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Archive for the ‘Pasta’ Category

We’ve lived in Minneapolis for a month now.  We spent the first 9 days in our new place without furniture, which was interesting.  In fact, it was surprising how quickly we adapted to living with minimal stuff.  But don’t worry, I’m not about to launch into a sermon about the importance of living with less.  I’m glad to have a couch to sit on, pots and pans to cook with, and 200 pairs of shoes to choose from.  (Well, no, sadly, I’m actually limited to a few pairs of Birkenstocks, since that arthritic toe joint has flared up again.)  What made that first week of camping out on hardwood bearable was the thrill this city buzzes with when it’s summer time, the lakes and parks, and the amazing food spots we’ve discovered.  There are great grocery stores, fun farmers’ markets, and countless hip cafes, coffee shops, bistros, patisseries, and pizzerias. (According to some survey that was cited in the Star Tribune last week, Minneapolis is the hipster capital of the country. I bought a $3 cup of hipster-made coffee at our neighborhood farmers’ market and thought it was so-so.)  Our favorite place to eat out is the pizzeria we went to on our first night here, which is just a block and a half away: Lola. They have an enormous, round, beautiful, shiny, copper wood-fired oven in which they cook thin-crust pizzas topped with only the best ingredients.

They also have the tastiest soft-serve vanilla, which you can get between cookies, unadulterated, or with a drizzle of olive oil and sea salt.  The latter tastes like a vegetal twist on caramel, which is novel and delicious.

One night, instead of having pasta bianca, we went uptown to Lucia’s, where Peter had mussels served with this delicate chive-flower-sprinkled crostini:

And after our things finally arrived (but before our kitchen was fully functional)…


to celebrate we went to another fantastic bistro, Cafe Maude, where Jack ordered a kids’ cocktail called “Rubber Ducky,” which is topped with a Peep!

I think it’s love.

And, let’s see, how many times have I been to Patisserie 46? I’ve already lost count.  Our first time there was also something of an occasion. We met up with my college friend, writer Emily Sohn, whom I haven’t seen since graduation!  She lives here with her husband Gabe and adorable son Zach.  After some morning pastries and perfectly executed cappuccini, we walked slowly to the closest park, where the little boys stripped down to their shorts and splashed around in the wading pool.  The first time I tasted Patisserie 46′s delicate pastries was the week before, when I found their stand at the Fulton Farmers’ Market, which is close to home.  While I ate a cherry & almond-topped brioche and drank my hipster coffee, Jack, in the mood for more savory fare, waited in line at Chef Shack for a brat with mustard.


I also bought two heavy bags of produce: a gigantic head of oak leaf lettuce, English peas, baby bok choy, new potatoes, kale, cucumbers… I forget what else.  We’ve been eating very well.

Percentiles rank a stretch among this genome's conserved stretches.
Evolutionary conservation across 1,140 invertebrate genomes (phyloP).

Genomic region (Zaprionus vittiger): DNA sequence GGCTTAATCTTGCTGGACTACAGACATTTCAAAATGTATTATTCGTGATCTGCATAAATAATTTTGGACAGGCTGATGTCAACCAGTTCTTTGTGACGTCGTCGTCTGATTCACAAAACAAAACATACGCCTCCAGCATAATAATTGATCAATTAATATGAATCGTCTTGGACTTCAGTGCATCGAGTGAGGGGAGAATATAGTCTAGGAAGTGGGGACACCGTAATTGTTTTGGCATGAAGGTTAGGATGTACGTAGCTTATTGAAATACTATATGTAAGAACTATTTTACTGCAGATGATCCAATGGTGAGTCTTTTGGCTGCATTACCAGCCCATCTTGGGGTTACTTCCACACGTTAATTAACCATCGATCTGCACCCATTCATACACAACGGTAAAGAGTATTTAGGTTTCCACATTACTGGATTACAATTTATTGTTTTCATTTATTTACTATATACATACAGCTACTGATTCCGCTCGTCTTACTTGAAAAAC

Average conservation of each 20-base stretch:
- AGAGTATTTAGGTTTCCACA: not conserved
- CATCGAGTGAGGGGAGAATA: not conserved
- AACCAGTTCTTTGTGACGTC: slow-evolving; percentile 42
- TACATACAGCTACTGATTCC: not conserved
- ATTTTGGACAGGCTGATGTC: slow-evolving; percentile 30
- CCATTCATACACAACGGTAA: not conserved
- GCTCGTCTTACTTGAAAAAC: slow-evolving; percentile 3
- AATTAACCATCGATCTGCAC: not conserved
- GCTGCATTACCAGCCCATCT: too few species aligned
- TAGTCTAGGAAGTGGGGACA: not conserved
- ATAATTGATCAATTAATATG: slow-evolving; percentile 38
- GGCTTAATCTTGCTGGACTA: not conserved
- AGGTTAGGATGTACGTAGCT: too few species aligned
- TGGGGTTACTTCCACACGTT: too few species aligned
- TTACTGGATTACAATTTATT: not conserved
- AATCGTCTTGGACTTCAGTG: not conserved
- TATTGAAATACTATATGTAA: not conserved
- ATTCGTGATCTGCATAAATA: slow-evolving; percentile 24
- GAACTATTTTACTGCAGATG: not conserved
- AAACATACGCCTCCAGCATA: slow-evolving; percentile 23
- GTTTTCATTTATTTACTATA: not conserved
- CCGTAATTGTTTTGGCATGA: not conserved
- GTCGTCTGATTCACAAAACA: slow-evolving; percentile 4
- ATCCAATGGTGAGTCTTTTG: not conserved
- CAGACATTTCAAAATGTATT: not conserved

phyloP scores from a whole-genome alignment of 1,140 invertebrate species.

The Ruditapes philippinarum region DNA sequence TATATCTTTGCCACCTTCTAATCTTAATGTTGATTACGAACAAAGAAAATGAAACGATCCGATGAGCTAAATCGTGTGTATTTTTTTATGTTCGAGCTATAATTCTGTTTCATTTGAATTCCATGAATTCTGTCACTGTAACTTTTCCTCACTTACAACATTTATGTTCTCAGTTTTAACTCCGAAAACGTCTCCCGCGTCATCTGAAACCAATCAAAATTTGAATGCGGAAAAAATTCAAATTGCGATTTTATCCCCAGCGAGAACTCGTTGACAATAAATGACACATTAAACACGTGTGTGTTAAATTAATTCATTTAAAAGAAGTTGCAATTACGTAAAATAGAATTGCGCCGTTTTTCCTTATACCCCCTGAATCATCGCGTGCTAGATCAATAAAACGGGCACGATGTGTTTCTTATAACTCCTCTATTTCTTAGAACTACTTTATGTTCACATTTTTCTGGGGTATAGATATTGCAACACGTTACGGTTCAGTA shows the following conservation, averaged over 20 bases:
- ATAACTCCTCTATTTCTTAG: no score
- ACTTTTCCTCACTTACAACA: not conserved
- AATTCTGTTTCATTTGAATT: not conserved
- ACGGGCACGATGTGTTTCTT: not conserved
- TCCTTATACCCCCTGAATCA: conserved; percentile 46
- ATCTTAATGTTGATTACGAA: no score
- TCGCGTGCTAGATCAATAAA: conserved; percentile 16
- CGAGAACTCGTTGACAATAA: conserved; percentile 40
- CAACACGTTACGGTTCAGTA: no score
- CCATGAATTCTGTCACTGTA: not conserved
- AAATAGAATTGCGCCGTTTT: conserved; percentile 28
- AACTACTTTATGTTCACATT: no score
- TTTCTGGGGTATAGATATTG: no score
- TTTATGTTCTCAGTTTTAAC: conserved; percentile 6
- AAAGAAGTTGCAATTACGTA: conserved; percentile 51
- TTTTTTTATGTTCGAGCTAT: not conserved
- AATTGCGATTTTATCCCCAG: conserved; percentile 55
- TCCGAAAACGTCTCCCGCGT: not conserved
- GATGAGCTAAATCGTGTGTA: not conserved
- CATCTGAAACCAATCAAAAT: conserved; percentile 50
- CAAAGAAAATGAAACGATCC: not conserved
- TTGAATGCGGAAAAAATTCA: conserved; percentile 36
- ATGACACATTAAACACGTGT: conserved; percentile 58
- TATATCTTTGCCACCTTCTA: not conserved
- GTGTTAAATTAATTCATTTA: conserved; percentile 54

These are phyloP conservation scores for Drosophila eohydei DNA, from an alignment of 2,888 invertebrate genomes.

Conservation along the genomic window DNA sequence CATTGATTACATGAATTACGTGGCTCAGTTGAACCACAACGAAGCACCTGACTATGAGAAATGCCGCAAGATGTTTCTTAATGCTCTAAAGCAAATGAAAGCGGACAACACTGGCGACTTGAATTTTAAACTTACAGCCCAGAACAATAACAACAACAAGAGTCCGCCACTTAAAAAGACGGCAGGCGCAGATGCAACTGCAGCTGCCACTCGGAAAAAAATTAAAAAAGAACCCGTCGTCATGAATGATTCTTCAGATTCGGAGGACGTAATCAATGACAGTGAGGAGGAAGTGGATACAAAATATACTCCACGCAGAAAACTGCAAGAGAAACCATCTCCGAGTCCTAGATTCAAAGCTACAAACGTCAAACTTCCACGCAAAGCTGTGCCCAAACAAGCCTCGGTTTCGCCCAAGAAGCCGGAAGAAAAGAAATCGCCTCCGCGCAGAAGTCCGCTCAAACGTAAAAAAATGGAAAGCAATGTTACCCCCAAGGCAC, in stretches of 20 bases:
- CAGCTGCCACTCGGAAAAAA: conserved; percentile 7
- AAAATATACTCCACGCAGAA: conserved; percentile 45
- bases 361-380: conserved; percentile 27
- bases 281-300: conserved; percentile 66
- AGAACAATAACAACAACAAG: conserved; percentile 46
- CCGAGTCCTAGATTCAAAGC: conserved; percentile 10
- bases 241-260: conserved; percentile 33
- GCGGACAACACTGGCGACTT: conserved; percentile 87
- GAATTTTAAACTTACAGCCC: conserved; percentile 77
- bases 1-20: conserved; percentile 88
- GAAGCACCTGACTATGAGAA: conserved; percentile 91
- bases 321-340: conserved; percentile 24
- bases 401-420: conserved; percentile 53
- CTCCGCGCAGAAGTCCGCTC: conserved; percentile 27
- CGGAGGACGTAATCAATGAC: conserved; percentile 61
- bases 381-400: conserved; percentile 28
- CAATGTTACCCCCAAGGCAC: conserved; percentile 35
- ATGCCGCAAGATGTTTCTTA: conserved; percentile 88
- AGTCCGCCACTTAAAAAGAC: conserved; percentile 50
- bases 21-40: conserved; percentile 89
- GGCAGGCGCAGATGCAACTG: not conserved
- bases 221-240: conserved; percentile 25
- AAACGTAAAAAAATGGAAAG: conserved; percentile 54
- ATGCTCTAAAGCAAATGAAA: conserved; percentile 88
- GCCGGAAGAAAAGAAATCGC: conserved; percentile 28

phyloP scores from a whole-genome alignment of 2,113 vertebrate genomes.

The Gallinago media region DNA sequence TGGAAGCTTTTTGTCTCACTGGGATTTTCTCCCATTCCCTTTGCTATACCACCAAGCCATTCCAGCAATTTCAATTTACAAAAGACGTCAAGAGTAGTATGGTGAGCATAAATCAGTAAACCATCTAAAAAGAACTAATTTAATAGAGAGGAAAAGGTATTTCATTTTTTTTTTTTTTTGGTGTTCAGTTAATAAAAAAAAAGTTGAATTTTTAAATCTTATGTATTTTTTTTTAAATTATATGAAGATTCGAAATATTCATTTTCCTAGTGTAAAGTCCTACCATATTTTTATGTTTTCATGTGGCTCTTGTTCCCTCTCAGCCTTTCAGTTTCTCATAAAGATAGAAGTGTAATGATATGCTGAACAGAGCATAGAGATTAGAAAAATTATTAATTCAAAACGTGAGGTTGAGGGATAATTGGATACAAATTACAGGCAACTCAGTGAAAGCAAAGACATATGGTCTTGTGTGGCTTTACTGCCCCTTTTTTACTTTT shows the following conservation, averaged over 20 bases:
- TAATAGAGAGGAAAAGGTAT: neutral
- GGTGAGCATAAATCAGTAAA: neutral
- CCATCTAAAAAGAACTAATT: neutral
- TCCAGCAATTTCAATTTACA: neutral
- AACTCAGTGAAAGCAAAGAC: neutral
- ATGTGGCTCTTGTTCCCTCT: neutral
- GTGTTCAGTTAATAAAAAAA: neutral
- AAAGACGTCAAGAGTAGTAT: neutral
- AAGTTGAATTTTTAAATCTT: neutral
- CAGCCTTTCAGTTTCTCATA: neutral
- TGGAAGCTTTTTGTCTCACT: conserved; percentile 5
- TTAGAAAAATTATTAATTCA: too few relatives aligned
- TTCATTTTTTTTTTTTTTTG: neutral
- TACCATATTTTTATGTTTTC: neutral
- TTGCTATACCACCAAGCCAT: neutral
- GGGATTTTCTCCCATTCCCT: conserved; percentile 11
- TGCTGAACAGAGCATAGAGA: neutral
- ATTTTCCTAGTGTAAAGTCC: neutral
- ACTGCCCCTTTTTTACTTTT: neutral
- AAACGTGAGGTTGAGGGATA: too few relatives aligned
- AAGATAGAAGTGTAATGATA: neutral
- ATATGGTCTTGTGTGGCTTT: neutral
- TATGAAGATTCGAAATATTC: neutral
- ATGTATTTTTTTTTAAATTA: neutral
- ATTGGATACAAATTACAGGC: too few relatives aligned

A few days later, when my parents came to visit, (in addition to eating at Lola and Cafe Maude, and then Cafe Ena) we visited the Mill City Museum, which is really the museum of flour.  We learned about the central role of flour in the growth of Minneapolis, and stood for what must be our oddest family portrait.


Notice anything peculiar about me? Yes, that’s right, I’m pregnant.  The little girl is due November 2nd, and is squirming and wriggling away as I write. Jack is so excited.  When I asked him to take a belly picture, he took me quite literally, and cut off my head:

Jack has been busy playing with his new neighbor friend.  They wanted to have a lemonade stand, and the only lemonade I had was the pricey Trader Joe’s organic. Their customers commented, they said, on how delicious the lemonade was.  No crystal lite on this corner!

Another day, we went to Sebastian Joe’s Ice Cream on Upton Ave., where they make their own small batches of uniquely flavored gelato-like ice creams.  The first time we went, I got cinnamon.  Next time they had salted caramel. Mmmm… is all I can say.  They have back-garden seating, which feels Berkeley-like, and a big iron turtle to crawl on.


It’s been a busy, happy, well-fed month.  And even though I haven’t touched on it much here, I have been doing some cooking.  But it’s summertime cooking: quick, a little lazy, conducive to warm nights. Last night, I mixed up a pesto for our ravioli using basil from the pot on the front stoop and peas from a local farm. The peas gave it a bright color and sweetness that was a refreshing change from the basil pesto I usually make, which always contains the evidence of an over-zealous garlic pusher. If only I could extend the evening with a few glasses of rosé….  Instead, I’ve been reading Clarissa.

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Sunday lunch

Sicilian style, on a sunny Sunday, with Susan Stewart. It was as sumptuous and soothing as all this sibilance might suggest.